enemy's cavalry and some mounted infantry have followed up our movement, occasionally skirmishing with our rear guard, without, however, delaying our march, which has progressed without the loss of a wagon or any description of property. General Price's corps is now being established between this point and the Tuscahoma Ferry. Van Dorn will occupy the ground on his right. The heavy rains which have fallen will, I believe, enable me to hold this position with my small force, unless a movement is made by the enemy to turn my right by the Mobile and Ohio Railroad.
I am, general, very respectfully, your obedient servant,
J. C. PEMBERTON,
P. S.- The re-enforcements ordered by General Bragg will be retained for the present at Jackson. I have no hope of any assistance from General Holmes, and have telegraphed fully on that subject to Richmond some days since.
J. C. PEMBERTON,
MURFREESBOROUGH, December 6, 1862
General S. COOPER, Adjutant-General:
General Rosecrans has an army of about 65,000 men in and around Nashville, and some 35,000 distributed along the railroad to Louisville and in Kentucky. General Bragg has about 42,000 men, besides irregular cavalry, which in a few days will occupy Readyville, this place, and Eagleville. We can cross the Tennessee only by ferrying, a very slow process, which Rosecrans would certainly interrupt. The movement to join General Pemberton would, by any route, require at least a month. From the information given me here I believe that the country between the Tennessee and General Pemberton could not support the trains our troops would require for a march through it. If I am right in this estimate, the President's object-speedy re-enforcement of the army in Mississippi-cannot be accomplished by sending troops from Tennessee. To send a strong force would be to give up Tennessee. To send a strong force would be to give up Tennessee, and would, the principal officers think here, disorganize this army. Rosecrans could then move into Virginia, or join Grant before our troops could reach Pemberton's position, for the Tennessee is no obstacle to him. The passage of the Tennessee is so difficult and slow that we shall be unable to use the same troops on both sides of the river until next summer. Two thousand cavalry will be sent to break up the Louisville and Nashville Railroad, and 4,000 will be employed in the same way in West Tennessee and Northern Mississippi. The latter may delay General Grant.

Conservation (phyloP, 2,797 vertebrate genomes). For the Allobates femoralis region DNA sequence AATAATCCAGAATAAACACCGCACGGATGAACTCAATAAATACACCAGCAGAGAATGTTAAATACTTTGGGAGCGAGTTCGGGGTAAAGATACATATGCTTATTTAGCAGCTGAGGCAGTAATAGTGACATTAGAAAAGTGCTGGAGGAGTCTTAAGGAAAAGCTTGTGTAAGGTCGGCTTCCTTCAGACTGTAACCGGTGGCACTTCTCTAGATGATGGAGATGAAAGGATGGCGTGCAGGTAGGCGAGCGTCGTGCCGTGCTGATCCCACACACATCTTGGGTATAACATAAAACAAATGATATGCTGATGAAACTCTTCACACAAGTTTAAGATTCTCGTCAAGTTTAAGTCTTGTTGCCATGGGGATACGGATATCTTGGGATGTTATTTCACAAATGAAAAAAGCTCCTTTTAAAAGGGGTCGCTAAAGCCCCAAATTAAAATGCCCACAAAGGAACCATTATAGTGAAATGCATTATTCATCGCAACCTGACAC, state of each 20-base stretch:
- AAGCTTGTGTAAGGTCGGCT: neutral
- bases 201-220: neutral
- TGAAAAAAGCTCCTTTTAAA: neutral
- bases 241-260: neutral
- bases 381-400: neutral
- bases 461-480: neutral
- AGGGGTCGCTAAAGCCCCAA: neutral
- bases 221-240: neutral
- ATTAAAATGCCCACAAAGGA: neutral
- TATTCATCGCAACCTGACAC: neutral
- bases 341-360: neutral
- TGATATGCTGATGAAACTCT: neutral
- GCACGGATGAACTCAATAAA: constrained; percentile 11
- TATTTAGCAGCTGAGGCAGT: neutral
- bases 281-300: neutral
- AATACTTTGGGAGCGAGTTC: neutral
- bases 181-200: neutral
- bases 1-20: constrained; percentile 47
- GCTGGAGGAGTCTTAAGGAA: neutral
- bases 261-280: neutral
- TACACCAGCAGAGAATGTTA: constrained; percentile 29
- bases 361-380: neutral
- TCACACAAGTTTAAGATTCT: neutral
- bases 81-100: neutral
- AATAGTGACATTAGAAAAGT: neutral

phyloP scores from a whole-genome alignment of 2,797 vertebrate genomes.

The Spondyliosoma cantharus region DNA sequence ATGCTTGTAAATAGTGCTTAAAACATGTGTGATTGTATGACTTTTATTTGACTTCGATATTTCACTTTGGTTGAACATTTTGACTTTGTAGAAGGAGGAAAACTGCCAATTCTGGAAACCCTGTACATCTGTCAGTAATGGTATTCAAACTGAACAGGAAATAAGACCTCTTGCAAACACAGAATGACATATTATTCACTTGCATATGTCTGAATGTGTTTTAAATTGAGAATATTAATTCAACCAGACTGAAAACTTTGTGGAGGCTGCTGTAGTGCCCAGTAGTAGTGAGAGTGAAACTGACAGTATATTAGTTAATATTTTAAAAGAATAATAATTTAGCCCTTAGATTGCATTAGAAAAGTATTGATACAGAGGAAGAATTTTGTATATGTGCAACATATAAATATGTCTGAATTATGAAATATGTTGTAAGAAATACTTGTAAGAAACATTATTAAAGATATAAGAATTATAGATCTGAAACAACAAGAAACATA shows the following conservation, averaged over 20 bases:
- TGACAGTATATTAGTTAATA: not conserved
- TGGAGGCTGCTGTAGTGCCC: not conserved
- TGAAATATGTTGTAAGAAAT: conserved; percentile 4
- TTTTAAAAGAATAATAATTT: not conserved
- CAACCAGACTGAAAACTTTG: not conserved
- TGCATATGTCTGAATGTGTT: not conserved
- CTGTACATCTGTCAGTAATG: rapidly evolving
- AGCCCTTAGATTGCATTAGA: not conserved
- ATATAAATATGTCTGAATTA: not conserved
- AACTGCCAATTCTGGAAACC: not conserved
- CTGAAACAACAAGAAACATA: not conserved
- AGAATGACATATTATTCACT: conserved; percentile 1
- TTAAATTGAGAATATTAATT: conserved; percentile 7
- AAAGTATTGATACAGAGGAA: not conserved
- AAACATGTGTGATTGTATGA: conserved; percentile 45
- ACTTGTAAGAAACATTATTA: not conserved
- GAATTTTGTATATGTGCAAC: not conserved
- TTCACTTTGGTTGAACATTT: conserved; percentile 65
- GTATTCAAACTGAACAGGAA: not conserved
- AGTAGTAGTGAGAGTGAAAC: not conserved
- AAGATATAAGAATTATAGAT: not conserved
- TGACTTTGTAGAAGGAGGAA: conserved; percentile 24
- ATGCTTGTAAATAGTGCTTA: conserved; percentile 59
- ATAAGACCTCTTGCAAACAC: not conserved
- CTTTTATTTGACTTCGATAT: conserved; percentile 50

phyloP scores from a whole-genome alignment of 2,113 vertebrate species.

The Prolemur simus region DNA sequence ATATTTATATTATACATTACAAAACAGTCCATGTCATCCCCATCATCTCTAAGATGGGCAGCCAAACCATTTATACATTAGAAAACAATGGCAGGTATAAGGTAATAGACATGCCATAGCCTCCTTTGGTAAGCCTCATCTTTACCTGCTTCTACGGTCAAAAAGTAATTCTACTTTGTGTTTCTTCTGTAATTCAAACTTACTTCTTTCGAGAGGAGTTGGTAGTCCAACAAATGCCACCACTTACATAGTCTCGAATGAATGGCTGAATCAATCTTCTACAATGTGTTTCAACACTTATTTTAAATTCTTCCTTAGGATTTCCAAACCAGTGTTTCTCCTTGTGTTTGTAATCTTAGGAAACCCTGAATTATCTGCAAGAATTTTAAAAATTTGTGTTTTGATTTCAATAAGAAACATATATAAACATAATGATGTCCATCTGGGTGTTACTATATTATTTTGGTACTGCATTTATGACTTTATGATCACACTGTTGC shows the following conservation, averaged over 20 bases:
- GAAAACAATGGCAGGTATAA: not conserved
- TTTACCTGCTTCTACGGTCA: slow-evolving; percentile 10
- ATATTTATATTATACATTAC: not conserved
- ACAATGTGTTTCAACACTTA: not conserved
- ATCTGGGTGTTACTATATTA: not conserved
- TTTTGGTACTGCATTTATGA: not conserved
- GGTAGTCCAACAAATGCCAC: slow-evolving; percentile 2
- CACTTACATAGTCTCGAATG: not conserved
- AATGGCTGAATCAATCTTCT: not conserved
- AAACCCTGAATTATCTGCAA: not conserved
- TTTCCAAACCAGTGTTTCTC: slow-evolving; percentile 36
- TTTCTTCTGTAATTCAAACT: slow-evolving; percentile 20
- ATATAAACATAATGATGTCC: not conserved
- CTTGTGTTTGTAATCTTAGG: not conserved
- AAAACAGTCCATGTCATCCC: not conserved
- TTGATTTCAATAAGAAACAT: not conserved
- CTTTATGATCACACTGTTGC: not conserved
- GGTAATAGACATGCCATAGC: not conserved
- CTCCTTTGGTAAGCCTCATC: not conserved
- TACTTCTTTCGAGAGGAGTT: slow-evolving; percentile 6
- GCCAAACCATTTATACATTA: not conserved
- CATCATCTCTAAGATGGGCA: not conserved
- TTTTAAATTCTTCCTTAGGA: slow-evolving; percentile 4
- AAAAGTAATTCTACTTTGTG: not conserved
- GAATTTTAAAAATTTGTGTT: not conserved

Most respectfully, your obedient servant,
J. E. JOHNSTON.
HEADQUARTERS WHARTON'S CAVALRY BRIGADE,
Nolensville, December 6, 1862-3.30 p.m.
Brigadier-General WHEELER, Chief of Cavalry:
GENERAL: In reply to your dispatch just received, I have to report that the enemy are not, and have not been, in possession of Franklin